Isnin, Februari 28, 2005

Tobacco Control Convention comes into force tomorrow

Tobacco Control Convention comes into force tomorrow

The World Health Organisation Framework Convention on Tobacco Control (WHO FCTC) will enter into force tomorrow after 57 countries have declared their commitment towards it.

When the FCTC comes into force, countries which are party to it are bound to translate its general provisions into national laws and regulations, WHO said in a statement today.

Malaysia has signed the pact on Sept 23, 2003, but has yet to ratify it. This means that the country need not to strictly abide to the requirements of the treaty.

The WHO FCTC has provisions that among others set international standards on tobacco price and tax increases, tobacco advertising and sponsorship, labelling, illicit trade and second-hand smoke.

“These countries, for example, will have three years from the day it enters into force for that country to implement measures to ensure that tobacco packaging has strong health warnings, or five years to establish comprehensive tobacco advertising, promotion and sponsorship bans, among others,” read the statement.

“Its entry into force is a demonstration of governments' commitment to reduce death and illness from tobacco use,” said WHO director-deneral Dr Lee Jong-wook.

“I encourage all countries to become party to this treaty, and to implement the range of measures which will make tobacco use less and less attractive to people. This can result in millions of lives saved, and that is where the real success of this treaty resides,” he added.

WHO said the FCTC comes into force, it represents a “historical moment in public health” as the treaty give countries more tools to control tobacco use and save lives.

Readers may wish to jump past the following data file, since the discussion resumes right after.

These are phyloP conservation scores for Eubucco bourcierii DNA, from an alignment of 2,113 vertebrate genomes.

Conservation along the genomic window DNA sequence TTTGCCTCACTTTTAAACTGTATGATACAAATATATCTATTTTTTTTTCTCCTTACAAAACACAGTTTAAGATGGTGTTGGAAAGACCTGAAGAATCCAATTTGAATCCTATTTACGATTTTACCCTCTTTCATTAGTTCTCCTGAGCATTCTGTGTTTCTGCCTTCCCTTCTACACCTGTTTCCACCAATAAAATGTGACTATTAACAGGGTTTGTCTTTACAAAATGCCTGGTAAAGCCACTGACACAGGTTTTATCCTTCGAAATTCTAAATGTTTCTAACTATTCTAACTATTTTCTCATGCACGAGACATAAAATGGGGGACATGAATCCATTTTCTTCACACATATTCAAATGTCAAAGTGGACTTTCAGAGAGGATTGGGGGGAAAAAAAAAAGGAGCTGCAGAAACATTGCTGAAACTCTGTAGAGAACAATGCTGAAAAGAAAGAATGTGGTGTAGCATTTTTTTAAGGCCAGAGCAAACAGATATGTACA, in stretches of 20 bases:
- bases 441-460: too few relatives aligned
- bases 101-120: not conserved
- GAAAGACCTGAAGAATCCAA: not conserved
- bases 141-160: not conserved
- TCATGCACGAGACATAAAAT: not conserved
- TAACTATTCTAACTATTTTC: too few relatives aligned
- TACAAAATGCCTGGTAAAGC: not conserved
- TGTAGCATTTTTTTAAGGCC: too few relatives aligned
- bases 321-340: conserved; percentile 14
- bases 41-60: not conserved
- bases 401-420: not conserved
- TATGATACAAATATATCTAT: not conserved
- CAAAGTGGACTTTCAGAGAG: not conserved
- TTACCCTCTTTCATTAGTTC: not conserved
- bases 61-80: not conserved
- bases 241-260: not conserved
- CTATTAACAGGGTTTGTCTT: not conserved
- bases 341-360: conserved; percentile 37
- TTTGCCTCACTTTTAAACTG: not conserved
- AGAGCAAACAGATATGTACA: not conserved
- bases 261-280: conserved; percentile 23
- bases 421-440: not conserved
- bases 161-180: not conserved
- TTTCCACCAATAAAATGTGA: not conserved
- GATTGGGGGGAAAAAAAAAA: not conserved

Tobacco use expanding

“On Feb 27, the provisions of the treaty will be legally binding for the first 40 countries that became contracting parties before Nov 30 last year,” said the statement.

Seventeen more countries became party to the treaty since Nov 29 last year.

“For these, and every country which becomes party from now on, the treaty becomes legally binding 90 days after their date of deposit of the instrument of ratification or equivalent at the United Nations Headquarters in New York.”

The statement also said that tobacco use continues to expand, especially in the developing countries, where currently half of the death due to tobacco occur.

“If current trends continue, seven out of every 10 deaths due to tobacco will occur in the developing world by 2020,” the statement added.

“Tobacco is the second leading cause of death globally, causing nearly five million deaths a year. Tobacco is the only legal product that causes the death of half of its regular users. This means that out of 1.3 billion smokers, 650 million people will die prematurely.”

The WHO FCTC was unanimously adopted by the 56th World Health Assembly in May 2003. It was closed for signature on 29 June 2004 with 168 signatories, including the European Community.

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